early 15c., from Old French incomparable (12c.) or directly from Latin incomparabilis "that cannot be equaled," from in- "not" (see in- (1)) + comparabilis "comparable" (see comparable). Related: Incomparably.
word-forming element meaning "not, opposite of, without" (also im-, il-, ir- by assimilation of -n- with following consonant, a tendency which began in later Latin), from Latin in- "not," cognate with Greek an-, Old English un-, all from PIE root *ne- "not."
In Old French and Middle English often en-, but most of these forms have not survived in Modern English, and the few that do (enemy, for instance) no longer are felt as negative. The rule of thumb in English has been to use in- with obviously Latin elements, un- with native or nativized ones.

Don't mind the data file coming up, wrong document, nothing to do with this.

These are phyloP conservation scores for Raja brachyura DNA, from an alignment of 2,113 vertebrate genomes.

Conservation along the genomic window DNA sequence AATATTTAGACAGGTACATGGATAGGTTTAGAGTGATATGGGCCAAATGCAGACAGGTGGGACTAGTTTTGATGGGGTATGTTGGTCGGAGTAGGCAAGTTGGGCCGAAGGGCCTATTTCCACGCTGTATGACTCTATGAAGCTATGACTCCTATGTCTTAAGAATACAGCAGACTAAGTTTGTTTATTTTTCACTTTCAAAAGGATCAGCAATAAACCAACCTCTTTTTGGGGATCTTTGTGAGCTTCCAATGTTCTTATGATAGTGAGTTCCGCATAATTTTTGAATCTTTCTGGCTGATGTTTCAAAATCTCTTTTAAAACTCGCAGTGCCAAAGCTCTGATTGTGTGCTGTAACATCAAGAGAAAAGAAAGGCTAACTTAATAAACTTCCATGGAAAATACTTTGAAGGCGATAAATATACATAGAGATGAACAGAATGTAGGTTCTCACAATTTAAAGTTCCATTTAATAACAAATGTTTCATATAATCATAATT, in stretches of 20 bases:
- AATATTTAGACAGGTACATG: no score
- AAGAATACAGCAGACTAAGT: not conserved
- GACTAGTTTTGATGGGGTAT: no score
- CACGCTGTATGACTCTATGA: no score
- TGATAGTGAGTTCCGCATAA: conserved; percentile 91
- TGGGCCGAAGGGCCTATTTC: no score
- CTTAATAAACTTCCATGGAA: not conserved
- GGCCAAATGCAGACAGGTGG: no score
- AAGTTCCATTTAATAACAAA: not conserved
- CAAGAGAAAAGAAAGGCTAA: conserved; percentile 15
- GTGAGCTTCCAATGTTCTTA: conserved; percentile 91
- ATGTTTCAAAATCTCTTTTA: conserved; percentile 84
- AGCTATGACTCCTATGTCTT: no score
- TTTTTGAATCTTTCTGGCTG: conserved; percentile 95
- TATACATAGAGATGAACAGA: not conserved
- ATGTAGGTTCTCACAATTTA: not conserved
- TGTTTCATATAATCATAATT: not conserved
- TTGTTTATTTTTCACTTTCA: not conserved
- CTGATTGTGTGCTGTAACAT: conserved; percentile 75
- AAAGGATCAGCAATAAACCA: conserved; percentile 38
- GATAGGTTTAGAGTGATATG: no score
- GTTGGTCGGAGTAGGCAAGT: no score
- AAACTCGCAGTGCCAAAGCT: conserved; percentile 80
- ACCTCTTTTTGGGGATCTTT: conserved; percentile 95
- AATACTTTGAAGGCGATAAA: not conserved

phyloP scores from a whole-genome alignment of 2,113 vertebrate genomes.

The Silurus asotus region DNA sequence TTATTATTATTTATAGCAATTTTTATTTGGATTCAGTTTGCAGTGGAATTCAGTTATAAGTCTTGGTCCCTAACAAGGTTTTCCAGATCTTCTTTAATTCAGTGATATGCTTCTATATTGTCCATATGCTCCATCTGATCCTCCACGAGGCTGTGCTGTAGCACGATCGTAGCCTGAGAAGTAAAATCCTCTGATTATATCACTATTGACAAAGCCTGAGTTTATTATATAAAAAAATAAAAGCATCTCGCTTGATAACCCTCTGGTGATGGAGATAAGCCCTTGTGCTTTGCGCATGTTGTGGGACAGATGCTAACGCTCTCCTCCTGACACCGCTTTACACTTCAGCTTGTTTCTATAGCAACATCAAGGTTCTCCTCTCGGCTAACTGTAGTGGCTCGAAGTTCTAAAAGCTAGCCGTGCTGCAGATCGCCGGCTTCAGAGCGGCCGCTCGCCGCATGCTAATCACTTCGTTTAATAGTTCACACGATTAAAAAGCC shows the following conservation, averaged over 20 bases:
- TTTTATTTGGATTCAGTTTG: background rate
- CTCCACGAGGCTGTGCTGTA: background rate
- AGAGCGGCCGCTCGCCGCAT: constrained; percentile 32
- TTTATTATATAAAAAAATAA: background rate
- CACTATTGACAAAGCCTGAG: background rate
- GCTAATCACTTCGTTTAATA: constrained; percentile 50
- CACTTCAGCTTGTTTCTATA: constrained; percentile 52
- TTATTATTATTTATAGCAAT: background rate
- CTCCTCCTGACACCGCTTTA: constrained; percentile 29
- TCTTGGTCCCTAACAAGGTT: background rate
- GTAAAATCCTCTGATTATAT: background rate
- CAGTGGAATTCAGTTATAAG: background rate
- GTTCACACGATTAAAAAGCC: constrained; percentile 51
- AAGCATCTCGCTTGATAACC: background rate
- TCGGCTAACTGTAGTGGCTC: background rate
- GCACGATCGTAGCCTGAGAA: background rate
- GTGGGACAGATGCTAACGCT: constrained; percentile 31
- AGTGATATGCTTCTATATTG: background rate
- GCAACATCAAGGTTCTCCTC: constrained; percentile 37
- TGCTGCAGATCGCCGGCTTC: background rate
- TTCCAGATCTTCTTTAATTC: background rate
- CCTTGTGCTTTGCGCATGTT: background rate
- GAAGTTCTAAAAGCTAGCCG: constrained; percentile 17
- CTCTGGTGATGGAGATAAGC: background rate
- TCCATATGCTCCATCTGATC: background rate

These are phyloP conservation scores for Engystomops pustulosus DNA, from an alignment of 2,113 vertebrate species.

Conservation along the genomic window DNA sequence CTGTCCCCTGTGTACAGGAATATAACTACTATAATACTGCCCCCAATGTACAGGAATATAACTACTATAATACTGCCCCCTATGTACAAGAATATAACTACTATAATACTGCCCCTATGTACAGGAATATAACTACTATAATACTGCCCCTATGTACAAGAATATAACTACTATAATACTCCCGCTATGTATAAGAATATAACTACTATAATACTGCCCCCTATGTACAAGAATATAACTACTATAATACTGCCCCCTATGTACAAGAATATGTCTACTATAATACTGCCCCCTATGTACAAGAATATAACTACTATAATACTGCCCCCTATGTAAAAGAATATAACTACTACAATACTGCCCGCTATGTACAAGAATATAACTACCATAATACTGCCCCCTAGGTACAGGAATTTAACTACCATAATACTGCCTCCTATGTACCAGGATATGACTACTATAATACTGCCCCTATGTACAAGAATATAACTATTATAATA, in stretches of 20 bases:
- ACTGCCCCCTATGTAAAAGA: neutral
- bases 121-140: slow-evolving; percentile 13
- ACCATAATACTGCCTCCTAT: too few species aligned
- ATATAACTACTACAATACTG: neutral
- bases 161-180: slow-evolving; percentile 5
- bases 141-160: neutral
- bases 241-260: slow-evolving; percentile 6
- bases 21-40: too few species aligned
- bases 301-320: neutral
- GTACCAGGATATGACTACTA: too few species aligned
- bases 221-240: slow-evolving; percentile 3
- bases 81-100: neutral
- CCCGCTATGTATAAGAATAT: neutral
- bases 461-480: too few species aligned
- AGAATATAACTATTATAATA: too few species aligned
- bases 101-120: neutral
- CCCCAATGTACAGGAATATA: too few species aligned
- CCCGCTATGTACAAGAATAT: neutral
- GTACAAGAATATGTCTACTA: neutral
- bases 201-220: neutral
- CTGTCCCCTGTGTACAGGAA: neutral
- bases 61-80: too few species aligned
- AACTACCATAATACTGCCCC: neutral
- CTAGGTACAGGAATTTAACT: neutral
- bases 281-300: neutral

"capable of being compared," early 15c., from Old French comparable, from Latin comparabilis "capable of comparison," from comparare "make equal with, liken, bring together for a contest," from com "with, together" (see com-) + par "equal" (see par (n.)). Related: Comparably; comparability.